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I'm sure that we all can agree that data and information is only as useful as the training provided to the recipient. Additionally, it is important that the person also understand how to use and make decisions based on that information. However, with many newly insured patients gaining access to the health care system, numerous patients are not familiar with health terms, financial challenges, and treatment process. Also, they have not received any training on their new found healthcare coverage. The Affordable Care Act (ACA) was instrumental in providing more care to those that may need it most; however, they now face the challenge of receiving care within their insurance network, paying co-pays/deductibles, and determining which physician to see.

With more patients coming into the system for the first time, it will be physicians that are the first point of contact with these patients. Many will talk these patients through the issues for the first time. For physicians and administrators, they may be learning about the new plans alongside the patient. However, it is important the patient understand their care. With this said, I wanted to pose a question - are physicians up to the task of explaining what things cost or how to interpret insurance info? What can be done to help new patients receiving care under the ACA for the first time.

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Neel Shah
Replied at 9:10 AM, 23 Jan 2014

Great topic and question Jordan. Clinicians absolutely have an obligation to help patients navigate the complexity of the healthcare system, which includes helping them figure out how to afford care. It may be too big of a delta to expect physicians to know all of the specifics regarding the ACA or the prices within their referral market however they should at least know the resources that are available and be able to refer their patients appropriately. For example, the exchanges have "navigators" to help patients choose the best plan. Numerous websites offer price and quality transparency tools. At the very least, the clinicians should be prepared to help patients find and interpret the information that is out there.

Joe Welfeld
Replied at 10:39 AM, 23 Jan 2014

Frankly, to expect physicians to play a role in educating their patient (new or otherwise) about the ACA or their health insurance product is quite unrealistic. The problem is that while we talk about the impact on patients, there is a general disregard to the impact on providers.

The feedback I have been getting from the field seems to indicate that we are just scratching the surface of the financial risk to patients and providers. As patients seek care from their providers they are unaware of the out-of-pocket costs because the advertising/promotion/political commentary as well as the navigators are focusing on the cost of premiums and the related subsidies. This is resulting in a very uncomfortable point-of-service discussion about money (who is paying for this episode and when) not on a higher level discussion about the healthcare and reimbursement system/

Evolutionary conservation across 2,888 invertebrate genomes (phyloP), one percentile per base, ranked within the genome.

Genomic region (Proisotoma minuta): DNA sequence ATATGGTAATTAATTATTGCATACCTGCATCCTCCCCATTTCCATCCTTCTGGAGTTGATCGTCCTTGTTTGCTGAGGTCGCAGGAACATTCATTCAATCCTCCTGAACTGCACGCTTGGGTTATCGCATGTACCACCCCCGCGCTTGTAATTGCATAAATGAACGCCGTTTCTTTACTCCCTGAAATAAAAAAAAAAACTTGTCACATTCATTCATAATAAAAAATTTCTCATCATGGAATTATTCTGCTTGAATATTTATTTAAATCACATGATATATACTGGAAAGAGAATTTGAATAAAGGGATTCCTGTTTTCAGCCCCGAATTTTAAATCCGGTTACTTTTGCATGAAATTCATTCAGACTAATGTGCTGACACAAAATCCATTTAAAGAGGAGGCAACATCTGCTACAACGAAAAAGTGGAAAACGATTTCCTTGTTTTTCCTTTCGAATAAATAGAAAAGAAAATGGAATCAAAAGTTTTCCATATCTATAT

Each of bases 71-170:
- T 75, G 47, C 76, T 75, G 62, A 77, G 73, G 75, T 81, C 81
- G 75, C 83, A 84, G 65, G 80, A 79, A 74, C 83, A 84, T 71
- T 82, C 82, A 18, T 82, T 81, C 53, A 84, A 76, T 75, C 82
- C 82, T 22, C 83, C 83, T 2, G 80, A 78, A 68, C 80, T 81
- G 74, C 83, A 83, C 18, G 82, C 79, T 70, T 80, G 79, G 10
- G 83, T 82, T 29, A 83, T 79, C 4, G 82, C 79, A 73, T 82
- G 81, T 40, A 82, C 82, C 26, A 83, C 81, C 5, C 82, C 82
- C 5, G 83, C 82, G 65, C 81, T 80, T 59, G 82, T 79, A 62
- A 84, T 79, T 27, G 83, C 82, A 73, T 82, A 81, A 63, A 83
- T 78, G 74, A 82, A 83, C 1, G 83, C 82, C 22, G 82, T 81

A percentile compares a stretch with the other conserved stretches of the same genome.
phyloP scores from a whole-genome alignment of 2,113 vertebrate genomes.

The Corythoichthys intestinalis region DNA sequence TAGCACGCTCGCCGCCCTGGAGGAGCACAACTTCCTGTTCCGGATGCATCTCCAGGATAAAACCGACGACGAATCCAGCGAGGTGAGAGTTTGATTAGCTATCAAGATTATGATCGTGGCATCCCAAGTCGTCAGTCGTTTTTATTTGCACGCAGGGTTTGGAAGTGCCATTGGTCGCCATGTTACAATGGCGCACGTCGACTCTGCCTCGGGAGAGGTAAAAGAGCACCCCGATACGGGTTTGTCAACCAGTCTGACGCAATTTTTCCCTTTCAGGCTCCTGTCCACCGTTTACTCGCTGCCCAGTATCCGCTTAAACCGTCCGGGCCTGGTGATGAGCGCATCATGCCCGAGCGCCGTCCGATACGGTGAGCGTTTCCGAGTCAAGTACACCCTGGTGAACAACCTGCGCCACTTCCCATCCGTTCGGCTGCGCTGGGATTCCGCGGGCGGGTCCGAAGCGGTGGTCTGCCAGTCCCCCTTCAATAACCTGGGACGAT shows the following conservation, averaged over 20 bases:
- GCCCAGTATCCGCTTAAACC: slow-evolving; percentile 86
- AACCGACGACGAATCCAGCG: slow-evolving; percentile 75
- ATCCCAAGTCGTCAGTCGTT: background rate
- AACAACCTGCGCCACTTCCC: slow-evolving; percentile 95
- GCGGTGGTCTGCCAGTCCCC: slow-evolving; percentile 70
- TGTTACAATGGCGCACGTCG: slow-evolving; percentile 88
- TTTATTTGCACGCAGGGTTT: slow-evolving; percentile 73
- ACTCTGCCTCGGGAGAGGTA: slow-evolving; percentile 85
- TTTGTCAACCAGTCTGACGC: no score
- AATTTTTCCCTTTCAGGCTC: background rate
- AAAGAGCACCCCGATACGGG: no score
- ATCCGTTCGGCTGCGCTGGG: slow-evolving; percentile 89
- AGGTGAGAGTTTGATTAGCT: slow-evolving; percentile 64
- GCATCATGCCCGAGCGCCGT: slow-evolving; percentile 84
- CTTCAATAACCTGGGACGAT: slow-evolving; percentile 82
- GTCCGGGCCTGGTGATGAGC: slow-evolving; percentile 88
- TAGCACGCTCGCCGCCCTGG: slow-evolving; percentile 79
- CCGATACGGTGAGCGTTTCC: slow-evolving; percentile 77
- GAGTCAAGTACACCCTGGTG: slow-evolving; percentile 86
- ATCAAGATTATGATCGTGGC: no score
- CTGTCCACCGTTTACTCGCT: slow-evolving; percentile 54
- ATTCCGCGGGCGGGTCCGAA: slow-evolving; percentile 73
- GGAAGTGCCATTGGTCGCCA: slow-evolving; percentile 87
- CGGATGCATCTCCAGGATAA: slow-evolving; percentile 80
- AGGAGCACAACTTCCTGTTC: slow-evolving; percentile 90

Neel Shah
Replied at 11:04 AM, 23 Jan 2014

I think the financial risks to patients pre-date the ACA, though they may become more apparent as increasing numbers of Americans enroll in high deductible plans. Even pre-ACA however, medical bills were a leading cause of personal bankruptcy in the United States, mostly among an insured population.

Although point-of-care cost conversations are uncomfortable and require an extension of professional responsibility, I'm not sure it is any less reasonable to ask a physician to help patients navigate the affordability of their care than it is to ask physicians to stay up to date on new and complex medical technologies.

Elizabeth Glaser
Replied at 12:24 PM, 23 Jan 2014

There is a group based in Massachussetts called The Right Question Institute, that has worked on this issue when our state began universal care. "Lu, W.H., Deen, D., Rothstein, D., Santana, L., Gold, M.R. (2011). Activating community health center patients in developing question- formulation skills: a qualitative study. Health Education & Behavior".
I am including a link to the cited paper as well as their other relevant publications.


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Jordan Harmon
Replied at 8:40 PM, 23 Jan 2014

I do think some responsibility does fall on the physician when treating patients - it can't be up to the patient. Administrators and physicians must work together to make sure that patient care isn't compromised and to ensure that newly insured patients don't incur un-necessary costs. However, I don't think all responsibility should fall to each physician- it must be a partnership. Some of the best physician practices have already started ensuring that the team is ready for this conversation with the patient, which ensures the patient gets great care and comes back to the practice.

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